Albano is a Columbia University psychologist whose research focuses on children and anxiety. Her work suggests that kids who don’t take risks or experience occasional distress are more likely to be anxious.
Letting children get scared runs counter to parental instincts — after all, isn’t protecting them part of the parental job description?
Not so fast, warns Albano in a new TedMed Talk. Participating in child’s anxiety cycle doesn’t do them any favors. According to Albano, the best way to inoculate kids against anxiety is to step out of the anxiety cycle.
Here’s how it works: A child has a hard time. Parents can’t tolerate their child’s distress, so they step in and help. The kid doesn’t get the chance to develop resilience or coping skills, so they become more anxious. Repeat.
“If parents and key figures in a child’s life can help the child, assist them to confront their fears and learn how to problem-solve, then it is more likely that the children are going to develop their own internal coping mechanisms for managing their anxiety,” Albano says.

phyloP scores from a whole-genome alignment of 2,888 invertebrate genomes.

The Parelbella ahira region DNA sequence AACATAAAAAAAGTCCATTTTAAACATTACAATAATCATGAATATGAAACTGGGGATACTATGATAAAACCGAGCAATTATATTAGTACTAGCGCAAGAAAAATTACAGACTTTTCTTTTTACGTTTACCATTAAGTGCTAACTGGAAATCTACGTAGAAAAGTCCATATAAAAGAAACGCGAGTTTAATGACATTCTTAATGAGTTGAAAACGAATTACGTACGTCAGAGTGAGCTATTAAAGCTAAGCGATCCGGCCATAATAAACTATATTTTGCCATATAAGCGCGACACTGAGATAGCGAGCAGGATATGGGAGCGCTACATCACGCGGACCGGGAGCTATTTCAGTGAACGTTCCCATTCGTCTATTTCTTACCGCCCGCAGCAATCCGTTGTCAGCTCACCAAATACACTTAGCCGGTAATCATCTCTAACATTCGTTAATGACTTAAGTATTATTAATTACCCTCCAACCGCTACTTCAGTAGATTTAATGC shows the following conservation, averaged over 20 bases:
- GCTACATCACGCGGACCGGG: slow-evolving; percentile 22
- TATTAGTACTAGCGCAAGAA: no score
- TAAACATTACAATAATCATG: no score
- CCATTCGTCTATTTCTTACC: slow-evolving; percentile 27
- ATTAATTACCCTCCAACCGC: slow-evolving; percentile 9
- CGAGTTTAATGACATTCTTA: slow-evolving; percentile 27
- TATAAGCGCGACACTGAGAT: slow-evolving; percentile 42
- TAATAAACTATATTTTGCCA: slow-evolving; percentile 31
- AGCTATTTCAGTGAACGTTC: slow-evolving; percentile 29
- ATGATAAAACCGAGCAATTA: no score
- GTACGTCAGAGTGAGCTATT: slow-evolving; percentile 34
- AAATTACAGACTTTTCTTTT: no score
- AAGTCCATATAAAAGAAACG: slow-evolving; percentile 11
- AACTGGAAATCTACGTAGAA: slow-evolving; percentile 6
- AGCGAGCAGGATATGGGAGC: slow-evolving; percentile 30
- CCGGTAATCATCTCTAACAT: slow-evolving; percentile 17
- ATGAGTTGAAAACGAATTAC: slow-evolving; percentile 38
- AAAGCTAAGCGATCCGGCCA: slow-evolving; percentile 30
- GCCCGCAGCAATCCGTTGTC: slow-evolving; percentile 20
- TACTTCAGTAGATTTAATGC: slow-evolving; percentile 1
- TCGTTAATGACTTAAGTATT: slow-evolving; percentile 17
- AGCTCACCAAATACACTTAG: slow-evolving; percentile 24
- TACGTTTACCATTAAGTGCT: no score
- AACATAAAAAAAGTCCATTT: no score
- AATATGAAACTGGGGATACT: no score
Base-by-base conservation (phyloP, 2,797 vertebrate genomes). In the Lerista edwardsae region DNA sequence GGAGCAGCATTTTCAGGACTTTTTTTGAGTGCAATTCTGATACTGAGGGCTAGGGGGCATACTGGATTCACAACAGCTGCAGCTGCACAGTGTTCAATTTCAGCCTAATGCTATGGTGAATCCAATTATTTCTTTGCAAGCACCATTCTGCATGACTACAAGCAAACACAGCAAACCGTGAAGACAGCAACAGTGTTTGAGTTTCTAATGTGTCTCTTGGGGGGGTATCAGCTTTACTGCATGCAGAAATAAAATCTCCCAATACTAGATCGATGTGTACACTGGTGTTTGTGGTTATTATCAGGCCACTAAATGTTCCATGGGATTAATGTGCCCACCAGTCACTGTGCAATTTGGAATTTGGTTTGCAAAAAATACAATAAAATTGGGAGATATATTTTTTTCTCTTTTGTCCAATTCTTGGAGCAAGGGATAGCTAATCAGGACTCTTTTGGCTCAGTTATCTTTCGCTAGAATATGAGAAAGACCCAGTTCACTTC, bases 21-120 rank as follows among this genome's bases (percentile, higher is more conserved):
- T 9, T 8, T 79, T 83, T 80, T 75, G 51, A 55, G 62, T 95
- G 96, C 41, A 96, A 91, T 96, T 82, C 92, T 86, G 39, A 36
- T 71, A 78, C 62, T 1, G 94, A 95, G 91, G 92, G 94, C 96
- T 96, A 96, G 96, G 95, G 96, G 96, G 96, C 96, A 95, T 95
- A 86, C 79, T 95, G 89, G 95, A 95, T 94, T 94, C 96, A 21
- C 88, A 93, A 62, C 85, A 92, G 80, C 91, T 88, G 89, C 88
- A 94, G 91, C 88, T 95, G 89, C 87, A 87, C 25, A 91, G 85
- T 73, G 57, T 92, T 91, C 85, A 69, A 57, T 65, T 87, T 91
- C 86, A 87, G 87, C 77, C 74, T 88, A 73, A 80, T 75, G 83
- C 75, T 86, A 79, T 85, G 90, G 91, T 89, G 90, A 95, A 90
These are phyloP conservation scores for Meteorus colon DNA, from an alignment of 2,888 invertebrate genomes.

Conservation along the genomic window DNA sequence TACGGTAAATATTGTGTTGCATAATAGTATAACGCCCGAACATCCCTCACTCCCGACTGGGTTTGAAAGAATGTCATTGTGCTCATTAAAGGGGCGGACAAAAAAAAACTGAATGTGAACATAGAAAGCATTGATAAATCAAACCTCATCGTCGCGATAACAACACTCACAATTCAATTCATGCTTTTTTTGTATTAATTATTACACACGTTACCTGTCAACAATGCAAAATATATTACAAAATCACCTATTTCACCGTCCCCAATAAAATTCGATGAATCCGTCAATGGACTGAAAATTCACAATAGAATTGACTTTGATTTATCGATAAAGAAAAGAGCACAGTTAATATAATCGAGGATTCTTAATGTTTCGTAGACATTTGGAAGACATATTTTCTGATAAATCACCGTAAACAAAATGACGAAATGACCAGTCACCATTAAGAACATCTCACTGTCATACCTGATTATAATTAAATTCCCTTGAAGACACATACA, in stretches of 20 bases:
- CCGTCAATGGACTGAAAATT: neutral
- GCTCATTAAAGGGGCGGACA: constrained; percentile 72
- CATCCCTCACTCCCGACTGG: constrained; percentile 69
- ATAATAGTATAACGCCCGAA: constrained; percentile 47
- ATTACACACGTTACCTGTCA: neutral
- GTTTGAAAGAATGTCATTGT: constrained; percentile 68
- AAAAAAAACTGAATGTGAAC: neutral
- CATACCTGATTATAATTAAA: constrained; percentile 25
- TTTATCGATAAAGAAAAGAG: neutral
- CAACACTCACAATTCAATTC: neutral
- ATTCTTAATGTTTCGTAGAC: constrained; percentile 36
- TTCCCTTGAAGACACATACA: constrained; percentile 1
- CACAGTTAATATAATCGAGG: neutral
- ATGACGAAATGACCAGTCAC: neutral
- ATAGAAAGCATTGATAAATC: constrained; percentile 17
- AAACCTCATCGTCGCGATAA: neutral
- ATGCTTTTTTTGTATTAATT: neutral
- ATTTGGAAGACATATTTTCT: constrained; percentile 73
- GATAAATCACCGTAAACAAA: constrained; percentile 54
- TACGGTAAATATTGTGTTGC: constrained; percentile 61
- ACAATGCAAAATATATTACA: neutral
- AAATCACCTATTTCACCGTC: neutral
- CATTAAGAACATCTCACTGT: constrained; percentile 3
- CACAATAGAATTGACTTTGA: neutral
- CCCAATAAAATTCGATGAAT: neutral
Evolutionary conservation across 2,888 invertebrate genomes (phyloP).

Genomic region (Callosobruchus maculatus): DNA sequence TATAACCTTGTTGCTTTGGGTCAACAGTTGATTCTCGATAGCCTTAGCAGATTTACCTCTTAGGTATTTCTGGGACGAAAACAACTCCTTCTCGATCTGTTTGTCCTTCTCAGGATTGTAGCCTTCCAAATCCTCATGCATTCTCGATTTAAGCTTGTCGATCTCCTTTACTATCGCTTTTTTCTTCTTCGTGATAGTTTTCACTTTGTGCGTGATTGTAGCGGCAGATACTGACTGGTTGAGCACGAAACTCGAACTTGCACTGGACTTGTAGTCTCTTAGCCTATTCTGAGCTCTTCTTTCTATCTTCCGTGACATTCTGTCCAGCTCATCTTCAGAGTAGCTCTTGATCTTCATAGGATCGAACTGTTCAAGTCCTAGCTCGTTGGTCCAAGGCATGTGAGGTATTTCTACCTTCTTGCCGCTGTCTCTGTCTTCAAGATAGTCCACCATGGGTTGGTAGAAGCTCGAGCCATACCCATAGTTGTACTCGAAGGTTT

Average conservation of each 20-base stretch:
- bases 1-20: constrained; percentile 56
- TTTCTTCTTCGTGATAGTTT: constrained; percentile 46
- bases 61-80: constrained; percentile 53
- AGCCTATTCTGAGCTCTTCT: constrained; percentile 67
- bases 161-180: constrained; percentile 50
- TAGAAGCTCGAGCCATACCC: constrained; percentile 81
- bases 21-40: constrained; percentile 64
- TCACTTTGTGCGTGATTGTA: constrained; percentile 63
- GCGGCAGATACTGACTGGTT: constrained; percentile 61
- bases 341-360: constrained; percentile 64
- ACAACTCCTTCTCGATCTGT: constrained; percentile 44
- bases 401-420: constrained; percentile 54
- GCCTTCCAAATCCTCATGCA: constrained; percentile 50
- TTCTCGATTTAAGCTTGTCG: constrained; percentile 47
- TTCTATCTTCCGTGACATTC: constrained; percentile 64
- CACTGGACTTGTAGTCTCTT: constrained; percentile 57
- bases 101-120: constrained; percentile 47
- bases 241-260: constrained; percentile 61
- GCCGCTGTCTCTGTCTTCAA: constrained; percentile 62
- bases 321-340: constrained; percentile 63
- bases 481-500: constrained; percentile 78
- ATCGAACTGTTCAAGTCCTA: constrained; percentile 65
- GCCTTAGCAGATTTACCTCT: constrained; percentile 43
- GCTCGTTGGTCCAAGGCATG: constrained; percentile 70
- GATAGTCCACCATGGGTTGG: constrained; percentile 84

Parents should stay calm, validate the child’s feelings, then help them plan how to confront the situation, Albano advises — and then stand back and let them deal with the problem themselves.
It’s not a one-size-fits-all solution — Albano emphasizes that this tactic works only for run-of-the-mill frustrations, not situations like bullying. But developing the ability to watch your child suffer temporarily can clear the way for something amazing: The gratification of seeing that child blossom as they experience a sense of their own efficacy and ability. Watch the talk at bit.ly/kidanxiety.
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